Yes, I fully understand the idea that with a narrower tire can take more pressure (and has to in order to avoid snakebite pucnctures). But no pun intended, high pressure is over rated. Rolling resistance increases at a certain point as pressure increases because of the washboard effect. And it all depends on road surface.
Everything is a tradeoff - and this can all be stated mathematically. But the basic point is that the optimum for most non-race long distance applications is a good bit wider than today's norms. I learned this first hand years ago when I started using Clement Del Mundos instead of Clement Crits and speed on long rides went up as slight (if any) performance declines from weight/aero/rolling resistance changes (from lower pressure) were more than compensated for by a dramatic decline in fatique from time on the bike.
In fact, for most folks, a 650b tire with its dramatic comfort gains is probably the best all around tire. On short fast rides, I've discovered that my times are nearly identical to my times on skinny tires. But the comfort increase is dramatic. Plus, the comfort gains for long distance event rides are simply staggering.
For a long time I was reluctant to embrace the 650b idea. I didn't believe Jan Heine when he told me that his extra long distance rides were faster on 650b. I was certain that a fast 700c would be quicker. But then I put a 650b machine on the road and the way they roll simply blew me away. I could go for a spin on the 650b machine, than hop on the narrow tire tubluar machine and the skinny tires just feel slow. They feel like they are being constantly held up by road vibration while the wider tire just rolls on over everything.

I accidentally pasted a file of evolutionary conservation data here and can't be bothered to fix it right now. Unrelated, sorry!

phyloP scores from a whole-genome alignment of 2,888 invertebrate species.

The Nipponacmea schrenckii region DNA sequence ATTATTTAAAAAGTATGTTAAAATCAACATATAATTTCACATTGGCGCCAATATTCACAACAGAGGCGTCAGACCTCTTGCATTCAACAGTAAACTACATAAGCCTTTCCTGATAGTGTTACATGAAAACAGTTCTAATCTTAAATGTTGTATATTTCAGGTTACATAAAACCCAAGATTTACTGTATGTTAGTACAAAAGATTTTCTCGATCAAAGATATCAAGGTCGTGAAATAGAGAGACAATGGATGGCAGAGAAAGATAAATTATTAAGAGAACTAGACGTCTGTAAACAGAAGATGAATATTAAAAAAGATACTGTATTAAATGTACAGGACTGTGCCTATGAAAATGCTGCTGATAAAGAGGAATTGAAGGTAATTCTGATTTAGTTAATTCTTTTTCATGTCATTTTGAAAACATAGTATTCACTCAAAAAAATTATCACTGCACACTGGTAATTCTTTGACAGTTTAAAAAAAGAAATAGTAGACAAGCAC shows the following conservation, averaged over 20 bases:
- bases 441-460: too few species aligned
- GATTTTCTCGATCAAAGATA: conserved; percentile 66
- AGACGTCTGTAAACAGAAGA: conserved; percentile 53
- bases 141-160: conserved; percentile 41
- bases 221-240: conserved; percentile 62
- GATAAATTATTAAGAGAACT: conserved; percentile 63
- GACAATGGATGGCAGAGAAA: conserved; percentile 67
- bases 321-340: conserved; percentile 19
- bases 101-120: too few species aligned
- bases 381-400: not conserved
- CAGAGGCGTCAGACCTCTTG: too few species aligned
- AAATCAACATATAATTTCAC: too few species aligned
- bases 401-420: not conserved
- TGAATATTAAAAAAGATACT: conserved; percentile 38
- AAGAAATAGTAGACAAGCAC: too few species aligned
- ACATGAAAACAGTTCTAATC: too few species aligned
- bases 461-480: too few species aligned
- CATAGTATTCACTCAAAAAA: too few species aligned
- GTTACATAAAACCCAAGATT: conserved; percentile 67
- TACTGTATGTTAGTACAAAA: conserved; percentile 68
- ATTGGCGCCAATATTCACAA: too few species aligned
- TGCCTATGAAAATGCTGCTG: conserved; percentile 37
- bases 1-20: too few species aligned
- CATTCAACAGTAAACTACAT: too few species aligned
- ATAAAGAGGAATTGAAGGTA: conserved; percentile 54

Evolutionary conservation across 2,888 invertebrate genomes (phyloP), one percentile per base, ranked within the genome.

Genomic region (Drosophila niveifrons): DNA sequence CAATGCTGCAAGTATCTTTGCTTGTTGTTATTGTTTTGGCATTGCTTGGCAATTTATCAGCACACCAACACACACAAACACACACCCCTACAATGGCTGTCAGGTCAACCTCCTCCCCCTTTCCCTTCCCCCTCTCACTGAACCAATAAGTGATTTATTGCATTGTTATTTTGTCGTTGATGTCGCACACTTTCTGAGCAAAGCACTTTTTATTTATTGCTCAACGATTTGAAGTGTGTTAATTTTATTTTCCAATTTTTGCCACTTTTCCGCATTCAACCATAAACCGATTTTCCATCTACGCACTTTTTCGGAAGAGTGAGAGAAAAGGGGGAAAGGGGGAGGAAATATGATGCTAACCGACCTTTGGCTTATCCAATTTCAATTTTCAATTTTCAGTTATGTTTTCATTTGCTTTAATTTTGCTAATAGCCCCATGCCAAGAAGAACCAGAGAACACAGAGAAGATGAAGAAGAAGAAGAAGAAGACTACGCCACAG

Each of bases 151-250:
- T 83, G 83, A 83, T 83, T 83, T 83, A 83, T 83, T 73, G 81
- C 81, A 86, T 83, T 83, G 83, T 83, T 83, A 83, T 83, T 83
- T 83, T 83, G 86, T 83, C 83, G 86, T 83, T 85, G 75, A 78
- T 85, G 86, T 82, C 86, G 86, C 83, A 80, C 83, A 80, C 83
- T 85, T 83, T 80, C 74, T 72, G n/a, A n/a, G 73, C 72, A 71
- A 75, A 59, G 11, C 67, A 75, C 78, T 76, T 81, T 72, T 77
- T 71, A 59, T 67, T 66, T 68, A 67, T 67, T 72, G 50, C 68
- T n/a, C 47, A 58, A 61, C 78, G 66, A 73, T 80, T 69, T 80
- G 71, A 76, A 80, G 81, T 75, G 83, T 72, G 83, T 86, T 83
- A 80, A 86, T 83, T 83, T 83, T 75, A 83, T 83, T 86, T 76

Now folks ask - so why don't racers use wider tires? Because in a race, acceleration is vitally important. Also, as you go faster, as stated elsewhere, aerodynamics play a greater roll. A fat tire has an aerodynamic dissadvantage that grows much more significant at higher speed.
This wide tire thing seems to create controversy since it is counter intuitive to most folks. A few years back, Garret Lai was editor of Bicycling and he wrote a piece on this topic after I pointed out to him that the magazine's tech writer botched the concept in an earlier issue. And I learned about the virtues of wide tires when Matt Wiebe, tech editor of Bicycle Retailer and Industry news, said to me "but Mike, of course you know that wide tires have less rolling resitance than narrow ones."
In time, I'm convinced the industry will discover this and capitalize on it. And when it does, the idea of what constitues the typical high-performance recreational road bike will be change.
Mike Kone in Boulder CO
> email@example.com wrote:
\r?\n> >".....wide tires overall are likely to be faster than skinny tires which have
\r?\n> HIGHER rolling resistance).
\r?\n> You forget the important words "at the same pressure."
\r?\n> At a given weight and pressure the contact patch is going to be pretty
\r?\n> much the same area regardless of tire size, the wider tire has the
\r?\n> rolling resistance advantage as the contact patch while the of the same
\r?\n> area is shorter i.e. the flat spot is not as long.
\r?\n> Due to structural reasons skinner tires generally can take more pressure
\r?\n> which creates a smaller contact patch which can quickly overcomes the
\r?\n> advantage of the wider tire.
\r?\n> It is all a compromise, there is I believe a sweet spot or zone
\r?\n> depending on the rider, the road conditions and the weight carried.
\r?\n> Cobbles on a 21mm tire at 140 psi or a smooth steep climb on a 38mm
\r?\n> tire at 50psi both would tire (pun not intended) me out pretty quickly
\r?\n> and the reverse situation would be a definite improvement.
\r?\n> That said, it seems quite obvious to me that 1 1/4" or 32mm is THE
\r?\n> perfect tire width, now how about that diameter I'm thinking 597mm. ;-)
\r?\n> Marcus Coles
\r?\n> London, Ontario, Canada